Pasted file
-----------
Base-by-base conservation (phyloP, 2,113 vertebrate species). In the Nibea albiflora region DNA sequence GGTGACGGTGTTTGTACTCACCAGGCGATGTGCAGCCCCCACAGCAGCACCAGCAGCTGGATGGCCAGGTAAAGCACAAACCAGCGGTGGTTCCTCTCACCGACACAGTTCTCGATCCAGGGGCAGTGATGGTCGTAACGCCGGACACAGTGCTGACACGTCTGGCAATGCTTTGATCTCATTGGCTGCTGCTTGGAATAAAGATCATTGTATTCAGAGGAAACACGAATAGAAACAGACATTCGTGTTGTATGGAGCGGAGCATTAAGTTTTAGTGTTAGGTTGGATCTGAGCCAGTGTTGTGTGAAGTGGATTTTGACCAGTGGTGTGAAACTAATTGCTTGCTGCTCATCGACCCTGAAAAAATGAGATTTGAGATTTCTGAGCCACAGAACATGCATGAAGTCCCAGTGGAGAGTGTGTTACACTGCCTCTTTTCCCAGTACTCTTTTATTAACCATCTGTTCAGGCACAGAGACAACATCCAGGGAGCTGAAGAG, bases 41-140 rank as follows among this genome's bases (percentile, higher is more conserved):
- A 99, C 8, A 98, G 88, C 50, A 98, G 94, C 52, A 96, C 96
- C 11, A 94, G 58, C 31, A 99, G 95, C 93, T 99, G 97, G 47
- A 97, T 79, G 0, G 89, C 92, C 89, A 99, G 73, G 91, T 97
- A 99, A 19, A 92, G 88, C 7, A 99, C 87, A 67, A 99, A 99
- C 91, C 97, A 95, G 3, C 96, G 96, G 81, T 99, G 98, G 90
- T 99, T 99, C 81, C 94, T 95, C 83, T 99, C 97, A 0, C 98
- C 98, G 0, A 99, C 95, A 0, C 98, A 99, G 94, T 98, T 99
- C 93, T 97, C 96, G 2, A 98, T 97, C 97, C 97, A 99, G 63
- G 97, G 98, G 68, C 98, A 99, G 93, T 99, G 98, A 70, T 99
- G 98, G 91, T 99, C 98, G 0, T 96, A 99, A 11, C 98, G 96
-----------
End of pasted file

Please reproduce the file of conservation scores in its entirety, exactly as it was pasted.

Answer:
Base-by-base conservation (phyloP, 2,113 vertebrate species). In the Nibea albiflora region DNA sequence GGTGACGGTGTTTGTACTCACCAGGCGATGTGCAGCCCCCACAGCAGCACCAGCAGCTGGATGGCCAGGTAAAGCACAAACCAGCGGTGGTTCCTCTCACCGACACAGTTCTCGATCCAGGGGCAGTGATGGTCGTAACGCCGGACACAGTGCTGACACGTCTGGCAATGCTTTGATCTCATTGGCTGCTGCTTGGAATAAAGATCATTGTATTCAGAGGAAACACGAATAGAAACAGACATTCGTGTTGTATGGAGCGGAGCATTAAGTTTTAGTGTTAGGTTGGATCTGAGCCAGTGTTGTGTGAAGTGGATTTTGACCAGTGGTGTGAAACTAATTGCTTGCTGCTCATCGACCCTGAAAAAATGAGATTTGAGATTTCTGAGCCACAGAACATGCATGAAGTCCCAGTGGAGAGTGTGTTACACTGCCTCTTTTCCCAGTACTCTTTTATTAACCATCTGTTCAGGCACAGAGACAACATCCAGGGAGCTGAAGAG, bases 41-140 rank as follows among this genome's bases (percentile, higher is more conserved):
- A 99, C 8, A 98, G 88, C 50, A 98, G 94, C 52, A 96, C 96
- C 11, A 94, G 58, C 31, A 99, G 95, C 93, T 99, G 97, G 47
- A 97, T 79, G 0, G 89, C 92, C 89, A 99, G 73, G 91, T 97
- A 99, A 19, A 92, G 88, C 7, A 99, C 87, A 67, A 99, A 99
- C 91, C 97, A 95, G 3, C 96, G 96, G 81, T 99, G 98, G 90
- T 99, T 99, C 81, C 94, T 95, C 83, T 99, C 97, A 0, C 98
- C 98, G 0, A 99, C 95, A 0, C 98, A 99, G 94, T 98, T 99
- C 93, T 97, C 96, G 2, A 98, T 97, C 97, C 97, A 99, G 63
- G 97, G 98, G 68, C 98, A 99, G 93, T 99, G 98, A 70, T 99
- G 98, G 91, T 99, C 98, G 0, T 96, A 99, A 11, C 98, G 96